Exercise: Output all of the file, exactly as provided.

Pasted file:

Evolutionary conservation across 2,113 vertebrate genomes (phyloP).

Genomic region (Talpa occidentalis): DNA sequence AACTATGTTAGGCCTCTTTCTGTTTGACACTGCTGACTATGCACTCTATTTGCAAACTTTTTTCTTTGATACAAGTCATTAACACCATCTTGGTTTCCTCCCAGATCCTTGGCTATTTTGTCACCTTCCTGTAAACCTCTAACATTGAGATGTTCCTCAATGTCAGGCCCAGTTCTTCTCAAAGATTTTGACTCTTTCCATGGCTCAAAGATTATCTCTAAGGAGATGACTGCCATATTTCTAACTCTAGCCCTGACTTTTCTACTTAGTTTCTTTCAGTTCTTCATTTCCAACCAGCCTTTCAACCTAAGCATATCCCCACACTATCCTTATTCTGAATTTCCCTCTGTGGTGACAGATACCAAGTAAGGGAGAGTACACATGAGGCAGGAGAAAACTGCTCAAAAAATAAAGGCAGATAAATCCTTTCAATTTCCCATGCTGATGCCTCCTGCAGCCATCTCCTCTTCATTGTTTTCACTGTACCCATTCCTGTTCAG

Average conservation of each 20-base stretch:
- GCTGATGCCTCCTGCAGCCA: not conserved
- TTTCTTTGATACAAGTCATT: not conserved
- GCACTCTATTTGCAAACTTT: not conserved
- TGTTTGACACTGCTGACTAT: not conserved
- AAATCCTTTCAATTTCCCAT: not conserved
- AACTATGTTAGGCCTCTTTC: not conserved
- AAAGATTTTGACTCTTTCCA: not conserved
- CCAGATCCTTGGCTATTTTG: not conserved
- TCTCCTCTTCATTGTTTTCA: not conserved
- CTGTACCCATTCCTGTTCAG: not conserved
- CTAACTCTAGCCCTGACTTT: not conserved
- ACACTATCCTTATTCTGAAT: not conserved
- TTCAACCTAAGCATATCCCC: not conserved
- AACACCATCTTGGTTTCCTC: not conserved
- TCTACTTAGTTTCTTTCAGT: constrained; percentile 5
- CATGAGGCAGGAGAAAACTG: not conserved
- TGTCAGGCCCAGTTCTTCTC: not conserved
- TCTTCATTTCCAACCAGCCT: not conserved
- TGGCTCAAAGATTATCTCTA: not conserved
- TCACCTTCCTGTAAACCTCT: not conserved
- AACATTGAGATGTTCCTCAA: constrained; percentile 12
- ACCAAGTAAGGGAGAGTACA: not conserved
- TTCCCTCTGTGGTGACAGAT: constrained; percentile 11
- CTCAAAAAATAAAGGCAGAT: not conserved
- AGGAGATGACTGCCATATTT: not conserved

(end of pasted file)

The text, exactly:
Evolutionary conservation across 2,113 vertebrate genomes (phyloP).

Genomic region (Talpa occidentalis): DNA sequence AACTATGTTAGGCCTCTTTCTGTTTGACACTGCTGACTATGCACTCTATTTGCAAACTTTTTTCTTTGATACAAGTCATTAACACCATCTTGGTTTCCTCCCAGATCCTTGGCTATTTTGTCACCTTCCTGTAAACCTCTAACATTGAGATGTTCCTCAATGTCAGGCCCAGTTCTTCTCAAAGATTTTGACTCTTTCCATGGCTCAAAGATTATCTCTAAGGAGATGACTGCCATATTTCTAACTCTAGCCCTGACTTTTCTACTTAGTTTCTTTCAGTTCTTCATTTCCAACCAGCCTTTCAACCTAAGCATATCCCCACACTATCCTTATTCTGAATTTCCCTCTGTGGTGACAGATACCAAGTAAGGGAGAGTACACATGAGGCAGGAGAAAACTGCTCAAAAAATAAAGGCAGATAAATCCTTTCAATTTCCCATGCTGATGCCTCCTGCAGCCATCTCCTCTTCATTGTTTTCACTGTACCCATTCCTGTTCAG

Average conservation of each 20-base stretch:
- GCTGATGCCTCCTGCAGCCA: not conserved
- TTTCTTTGATACAAGTCATT: not conserved
- GCACTCTATTTGCAAACTTT: not conserved
- TGTTTGACACTGCTGACTAT: not conserved
- AAATCCTTTCAATTTCCCAT: not conserved
- AACTATGTTAGGCCTCTTTC: not conserved
- AAAGATTTTGACTCTTTCCA: not conserved
- CCAGATCCTTGGCTATTTTG: not conserved
- TCTCCTCTTCATTGTTTTCA: not conserved
- CTGTACCCATTCCTGTTCAG: not conserved
- CTAACTCTAGCCCTGACTTT: not conserved
- ACACTATCCTTATTCTGAAT: not conserved
- TTCAACCTAAGCATATCCCC: not conserved
- AACACCATCTTGGTTTCCTC: not conserved
- TCTACTTAGTTTCTTTCAGT: constrained; percentile 5
- CATGAGGCAGGAGAAAACTG: not conserved
- TGTCAGGCCCAGTTCTTCTC: not conserved
- TCTTCATTTCCAACCAGCCT: not conserved
- TGGCTCAAAGATTATCTCTA: not conserved
- TCACCTTCCTGTAAACCTCT: not conserved
- AACATTGAGATGTTCCTCAA: constrained; percentile 12
- ACCAAGTAAGGGAGAGTACA: not conserved
- TTCCCTCTGTGGTGACAGAT: constrained; percentile 11
- CTCAAAAAATAAAGGCAGAT: not conserved
- AGGAGATGACTGCCATATTT: not conserved